If you don't have a backup system in place already, today's the day you build one. In about 15 minutes, we'll finally get your computer and all of its precious data backed up on a regular schedule. It's mostly painless in Windows 10, and it's easier than ever. There's really no excuse not to. Illustration by Sam Woolley.
Windows 10 includes two different backup programs: File History and Windows Backup and Restore. The File History tool automatically saves multiple versions of a given file, so you can "go back in time" and restore a file before it was changed or deleted. That's useful for files that change frequently, like Word documents or PowerPoint presentations. The Backup and Restore tool, on the other hand, creates a single backup of the latest version of your files on a schedule. It can also create a "system image", which is a snapshot of your entire system -- operating system, programs, documents and all -- which makes it easy to restore everything if something terrible happens.
You could use one or the other, but for a more comprehensive backup strategy, use both. These backups will be your first line of defence in case something catastrophic happens to your computer, like a hard drive failure, a malware infection or someone accidentally deleting something important. Of course, you still need offsite backup. We recommend CrashPlan, which can be configured for online backups or remote backups to another computer. However, recovering your files from a local backup will be much quicker -- and, with the system image, you can get your entire computer back almost immediately to exactly the way it was before a system crash.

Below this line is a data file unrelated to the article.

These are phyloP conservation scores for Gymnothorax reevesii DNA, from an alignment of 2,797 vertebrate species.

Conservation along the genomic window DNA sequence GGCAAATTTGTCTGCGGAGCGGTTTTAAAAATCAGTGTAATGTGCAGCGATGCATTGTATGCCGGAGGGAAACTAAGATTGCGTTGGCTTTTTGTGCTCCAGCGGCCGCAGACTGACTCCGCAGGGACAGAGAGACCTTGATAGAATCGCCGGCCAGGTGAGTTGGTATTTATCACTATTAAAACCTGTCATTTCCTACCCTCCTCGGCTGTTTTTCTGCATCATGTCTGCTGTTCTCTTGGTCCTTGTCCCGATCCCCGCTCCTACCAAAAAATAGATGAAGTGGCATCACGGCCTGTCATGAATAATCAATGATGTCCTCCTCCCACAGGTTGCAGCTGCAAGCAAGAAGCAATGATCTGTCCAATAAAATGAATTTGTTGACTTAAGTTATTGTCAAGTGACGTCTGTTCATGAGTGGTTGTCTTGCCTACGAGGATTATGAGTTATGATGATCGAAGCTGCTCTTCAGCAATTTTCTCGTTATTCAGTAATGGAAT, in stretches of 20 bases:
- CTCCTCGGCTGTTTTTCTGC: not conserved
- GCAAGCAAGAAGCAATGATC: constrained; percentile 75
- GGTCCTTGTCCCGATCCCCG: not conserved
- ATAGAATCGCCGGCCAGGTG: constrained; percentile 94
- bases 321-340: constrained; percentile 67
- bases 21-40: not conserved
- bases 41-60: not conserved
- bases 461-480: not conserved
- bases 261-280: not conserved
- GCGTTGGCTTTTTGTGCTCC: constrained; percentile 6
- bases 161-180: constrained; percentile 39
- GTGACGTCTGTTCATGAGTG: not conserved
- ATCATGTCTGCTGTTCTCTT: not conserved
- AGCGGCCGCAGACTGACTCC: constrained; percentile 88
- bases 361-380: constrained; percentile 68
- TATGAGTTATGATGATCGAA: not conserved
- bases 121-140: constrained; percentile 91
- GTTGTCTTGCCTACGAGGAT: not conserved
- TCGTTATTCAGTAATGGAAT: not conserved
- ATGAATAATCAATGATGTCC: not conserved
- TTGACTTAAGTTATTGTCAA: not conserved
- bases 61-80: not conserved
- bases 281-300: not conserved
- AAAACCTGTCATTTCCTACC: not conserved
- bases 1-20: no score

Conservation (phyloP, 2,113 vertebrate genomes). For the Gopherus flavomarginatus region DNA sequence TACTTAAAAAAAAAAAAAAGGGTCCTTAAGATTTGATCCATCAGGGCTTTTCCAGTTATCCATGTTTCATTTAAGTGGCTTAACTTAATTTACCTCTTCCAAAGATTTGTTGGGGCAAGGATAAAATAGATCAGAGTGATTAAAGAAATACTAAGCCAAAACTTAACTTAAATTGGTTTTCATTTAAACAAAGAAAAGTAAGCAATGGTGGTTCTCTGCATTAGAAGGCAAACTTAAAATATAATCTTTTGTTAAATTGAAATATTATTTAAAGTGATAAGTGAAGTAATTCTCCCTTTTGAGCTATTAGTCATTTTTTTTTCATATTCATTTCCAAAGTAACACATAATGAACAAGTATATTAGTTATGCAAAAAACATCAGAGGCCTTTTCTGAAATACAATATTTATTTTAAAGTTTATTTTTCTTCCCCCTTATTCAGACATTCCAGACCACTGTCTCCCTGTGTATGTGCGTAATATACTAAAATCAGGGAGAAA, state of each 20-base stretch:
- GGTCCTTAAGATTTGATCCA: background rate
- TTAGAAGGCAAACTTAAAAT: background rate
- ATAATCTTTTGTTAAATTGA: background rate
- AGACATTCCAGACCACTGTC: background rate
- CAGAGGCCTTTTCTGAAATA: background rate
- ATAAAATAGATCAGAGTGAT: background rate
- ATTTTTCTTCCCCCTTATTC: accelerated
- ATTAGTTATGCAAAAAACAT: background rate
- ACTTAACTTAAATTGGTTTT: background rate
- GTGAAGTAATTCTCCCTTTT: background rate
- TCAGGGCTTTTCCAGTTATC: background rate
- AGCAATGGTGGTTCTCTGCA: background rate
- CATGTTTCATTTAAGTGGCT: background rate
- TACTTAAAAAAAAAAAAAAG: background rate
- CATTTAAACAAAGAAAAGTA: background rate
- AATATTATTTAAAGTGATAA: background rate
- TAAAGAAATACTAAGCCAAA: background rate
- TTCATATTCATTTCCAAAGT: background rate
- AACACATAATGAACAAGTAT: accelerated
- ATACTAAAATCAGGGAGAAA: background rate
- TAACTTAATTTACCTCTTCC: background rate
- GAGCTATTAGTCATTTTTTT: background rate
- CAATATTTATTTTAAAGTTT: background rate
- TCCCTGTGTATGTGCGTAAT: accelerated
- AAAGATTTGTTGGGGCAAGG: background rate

Without further ado, let's get started. You'll need an external hard drive, a NAS (network attached storage) or another computer on your local network to serve as your backup location.
Use File History to Back Up Specific Files and Folders That Change Often
We looked at File History when it came out with Windows 8, but Windows 10 adds a new interface and some important improvements, such as being able to choose specific folders to back up. By default, File History backs up all the folders in your user account folder (C:/Users/[accountname]). These include your desktop, documents, downloads, music, pictures and a few other folders. It will also back up your OneDrive folders. Most importantly, File History monitors these folders for changes, and automatically backs up any files that have been added or modified, similar to OS X's Time Machine.
How to Set Up and Enable File History